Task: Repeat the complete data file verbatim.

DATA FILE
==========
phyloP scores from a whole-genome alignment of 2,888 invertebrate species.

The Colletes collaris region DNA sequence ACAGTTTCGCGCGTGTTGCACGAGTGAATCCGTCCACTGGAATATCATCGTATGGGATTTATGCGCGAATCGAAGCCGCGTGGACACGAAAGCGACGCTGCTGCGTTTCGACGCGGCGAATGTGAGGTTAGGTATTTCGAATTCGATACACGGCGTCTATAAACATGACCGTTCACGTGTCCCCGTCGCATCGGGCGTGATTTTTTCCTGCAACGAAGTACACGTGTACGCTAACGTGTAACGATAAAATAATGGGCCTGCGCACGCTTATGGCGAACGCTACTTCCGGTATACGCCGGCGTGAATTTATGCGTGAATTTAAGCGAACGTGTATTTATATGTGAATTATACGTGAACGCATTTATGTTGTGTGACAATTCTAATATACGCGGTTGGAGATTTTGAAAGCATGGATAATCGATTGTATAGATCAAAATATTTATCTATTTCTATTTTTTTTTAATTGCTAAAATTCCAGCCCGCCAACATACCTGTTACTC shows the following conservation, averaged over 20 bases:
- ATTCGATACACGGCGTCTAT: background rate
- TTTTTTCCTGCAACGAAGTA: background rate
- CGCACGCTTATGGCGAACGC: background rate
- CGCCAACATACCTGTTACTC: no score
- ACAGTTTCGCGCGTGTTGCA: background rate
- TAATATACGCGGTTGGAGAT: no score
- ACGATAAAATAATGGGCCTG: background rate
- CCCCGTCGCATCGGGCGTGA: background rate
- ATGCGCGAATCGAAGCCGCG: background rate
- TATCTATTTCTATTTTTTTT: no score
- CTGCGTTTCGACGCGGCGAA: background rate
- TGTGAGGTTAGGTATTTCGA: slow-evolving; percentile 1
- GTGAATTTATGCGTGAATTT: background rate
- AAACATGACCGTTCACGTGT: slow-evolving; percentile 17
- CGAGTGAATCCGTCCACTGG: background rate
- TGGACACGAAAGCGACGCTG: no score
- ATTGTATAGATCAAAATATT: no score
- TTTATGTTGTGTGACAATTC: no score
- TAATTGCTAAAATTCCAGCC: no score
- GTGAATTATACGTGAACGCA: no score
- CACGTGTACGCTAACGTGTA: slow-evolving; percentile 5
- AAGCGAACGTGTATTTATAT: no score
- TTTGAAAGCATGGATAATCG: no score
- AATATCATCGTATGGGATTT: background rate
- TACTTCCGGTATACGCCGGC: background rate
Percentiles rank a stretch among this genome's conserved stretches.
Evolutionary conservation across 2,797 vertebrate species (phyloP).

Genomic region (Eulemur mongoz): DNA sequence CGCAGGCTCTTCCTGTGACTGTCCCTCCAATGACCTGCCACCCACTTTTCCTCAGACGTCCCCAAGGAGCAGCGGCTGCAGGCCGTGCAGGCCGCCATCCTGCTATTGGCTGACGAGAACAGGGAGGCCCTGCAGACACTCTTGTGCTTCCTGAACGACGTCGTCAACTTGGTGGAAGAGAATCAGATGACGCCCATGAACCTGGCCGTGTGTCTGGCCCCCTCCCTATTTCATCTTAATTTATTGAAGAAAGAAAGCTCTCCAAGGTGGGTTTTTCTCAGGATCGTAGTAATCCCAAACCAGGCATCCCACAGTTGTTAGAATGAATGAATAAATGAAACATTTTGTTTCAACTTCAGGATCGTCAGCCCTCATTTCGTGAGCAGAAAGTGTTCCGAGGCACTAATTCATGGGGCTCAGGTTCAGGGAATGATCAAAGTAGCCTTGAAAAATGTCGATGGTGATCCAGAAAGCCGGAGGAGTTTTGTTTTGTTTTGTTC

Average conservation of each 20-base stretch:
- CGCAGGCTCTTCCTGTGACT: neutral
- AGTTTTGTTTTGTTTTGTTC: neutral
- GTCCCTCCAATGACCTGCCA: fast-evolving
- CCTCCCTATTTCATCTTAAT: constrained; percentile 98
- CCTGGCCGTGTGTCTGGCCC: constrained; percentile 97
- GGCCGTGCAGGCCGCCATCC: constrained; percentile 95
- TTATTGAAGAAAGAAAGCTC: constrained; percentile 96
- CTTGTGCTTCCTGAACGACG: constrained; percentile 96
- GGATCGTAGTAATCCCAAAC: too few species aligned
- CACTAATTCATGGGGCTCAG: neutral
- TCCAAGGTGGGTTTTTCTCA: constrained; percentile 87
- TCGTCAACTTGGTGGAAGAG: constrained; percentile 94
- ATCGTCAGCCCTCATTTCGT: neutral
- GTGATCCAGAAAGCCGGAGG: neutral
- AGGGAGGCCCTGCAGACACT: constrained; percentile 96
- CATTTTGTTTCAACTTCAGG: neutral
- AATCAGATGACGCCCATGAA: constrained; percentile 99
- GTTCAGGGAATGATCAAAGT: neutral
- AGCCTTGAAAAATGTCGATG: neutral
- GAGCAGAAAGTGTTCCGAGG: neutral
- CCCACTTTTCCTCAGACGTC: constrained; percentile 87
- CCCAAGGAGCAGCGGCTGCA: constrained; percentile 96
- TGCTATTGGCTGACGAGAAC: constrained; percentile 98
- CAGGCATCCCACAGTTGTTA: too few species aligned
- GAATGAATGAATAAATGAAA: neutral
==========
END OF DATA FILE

phyloP scores from a whole-genome alignment of 2,888 invertebrate species.

The Colletes collaris region DNA sequence ACAGTTTCGCGCGTGTTGCACGAGTGAATCCGTCCACTGGAATATCATCGTATGGGATTTATGCGCGAATCGAAGCCGCGTGGACACGAAAGCGACGCTGCTGCGTTTCGACGCGGCGAATGTGAGGTTAGGTATTTCGAATTCGATACACGGCGTCTATAAACATGACCGTTCACGTGTCCCCGTCGCATCGGGCGTGATTTTTTCCTGCAACGAAGTACACGTGTACGCTAACGTGTAACGATAAAATAATGGGCCTGCGCACGCTTATGGCGAACGCTACTTCCGGTATACGCCGGCGTGAATTTATGCGTGAATTTAAGCGAACGTGTATTTATATGTGAATTATACGTGAACGCATTTATGTTGTGTGACAATTCTAATATACGCGGTTGGAGATTTTGAAAGCATGGATAATCGATTGTATAGATCAAAATATTTATCTATTTCTATTTTTTTTTAATTGCTAAAATTCCAGCCCGCCAACATACCTGTTACTC shows the following conservation, averaged over 20 bases:
- ATTCGATACACGGCGTCTAT: background rate
- TTTTTTCCTGCAACGAAGTA: background rate
- CGCACGCTTATGGCGAACGC: background rate
- CGCCAACATACCTGTTACTC: no score
- ACAGTTTCGCGCGTGTTGCA: background rate
- TAATATACGCGGTTGGAGAT: no score
- ACGATAAAATAATGGGCCTG: background rate
- CCCCGTCGCATCGGGCGTGA: background rate
- ATGCGCGAATCGAAGCCGCG: background rate
- TATCTATTTCTATTTTTTTT: no score
- CTGCGTTTCGACGCGGCGAA: background rate
- TGTGAGGTTAGGTATTTCGA: slow-evolving; percentile 1
- GTGAATTTATGCGTGAATTT: background rate
- AAACATGACCGTTCACGTGT: slow-evolving; percentile 17
- CGAGTGAATCCGTCCACTGG: background rate
- TGGACACGAAAGCGACGCTG: no score
- ATTGTATAGATCAAAATATT: no score
- TTTATGTTGTGTGACAATTC: no score
- TAATTGCTAAAATTCCAGCC: no score
- GTGAATTATACGTGAACGCA: no score
- CACGTGTACGCTAACGTGTA: slow-evolving; percentile 5
- AAGCGAACGTGTATTTATAT: no score
- TTTGAAAGCATGGATAATCG: no score
- AATATCATCGTATGGGATTT: background rate
- TACTTCCGGTATACGCCGGC: background rate
Percentiles rank a stretch among this genome's conserved stretches.
Evolutionary conservation across 2,797 vertebrate species (phyloP).

Genomic region (Eulemur mongoz): DNA sequence CGCAGGCTCTTCCTGTGACTGTCCCTCCAATGACCTGCCACCCACTTTTCCTCAGACGTCCCCAAGGAGCAGCGGCTGCAGGCCGTGCAGGCCGCCATCCTGCTATTGGCTGACGAGAACAGGGAGGCCCTGCAGACACTCTTGTGCTTCCTGAACGACGTCGTCAACTTGGTGGAAGAGAATCAGATGACGCCCATGAACCTGGCCGTGTGTCTGGCCCCCTCCCTATTTCATCTTAATTTATTGAAGAAAGAAAGCTCTCCAAGGTGGGTTTTTCTCAGGATCGTAGTAATCCCAAACCAGGCATCCCACAGTTGTTAGAATGAATGAATAAATGAAACATTTTGTTTCAACTTCAGGATCGTCAGCCCTCATTTCGTGAGCAGAAAGTGTTCCGAGGCACTAATTCATGGGGCTCAGGTTCAGGGAATGATCAAAGTAGCCTTGAAAAATGTCGATGGTGATCCAGAAAGCCGGAGGAGTTTTGTTTTGTTTTGTTC

Average conservation of each 20-base stretch:
- CGCAGGCTCTTCCTGTGACT: neutral
- AGTTTTGTTTTGTTTTGTTC: neutral
- GTCCCTCCAATGACCTGCCA: fast-evolving
- CCTCCCTATTTCATCTTAAT: constrained; percentile 98
- CCTGGCCGTGTGTCTGGCCC: constrained; percentile 97
- GGCCGTGCAGGCCGCCATCC: constrained; percentile 95
- TTATTGAAGAAAGAAAGCTC: constrained; percentile 96
- CTTGTGCTTCCTGAACGACG: constrained; percentile 96
- GGATCGTAGTAATCCCAAAC: too few species aligned
- CACTAATTCATGGGGCTCAG: neutral
- TCCAAGGTGGGTTTTTCTCA: constrained; percentile 87
- TCGTCAACTTGGTGGAAGAG: constrained; percentile 94
- ATCGTCAGCCCTCATTTCGT: neutral
- GTGATCCAGAAAGCCGGAGG: neutral
- AGGGAGGCCCTGCAGACACT: constrained; percentile 96
- CATTTTGTTTCAACTTCAGG: neutral
- AATCAGATGACGCCCATGAA: constrained; percentile 99
- GTTCAGGGAATGATCAAAGT: neutral
- AGCCTTGAAAAATGTCGATG: neutral
- GAGCAGAAAGTGTTCCGAGG: neutral
- CCCACTTTTCCTCAGACGTC: constrained; percentile 87
- CCCAAGGAGCAGCGGCTGCA: constrained; percentile 96
- TGCTATTGGCTGACGAGAAC: constrained; percentile 98
- CAGGCATCCCACAGTTGTTA: too few species aligned
- GAATGAATGAATAAATGAAA: neutral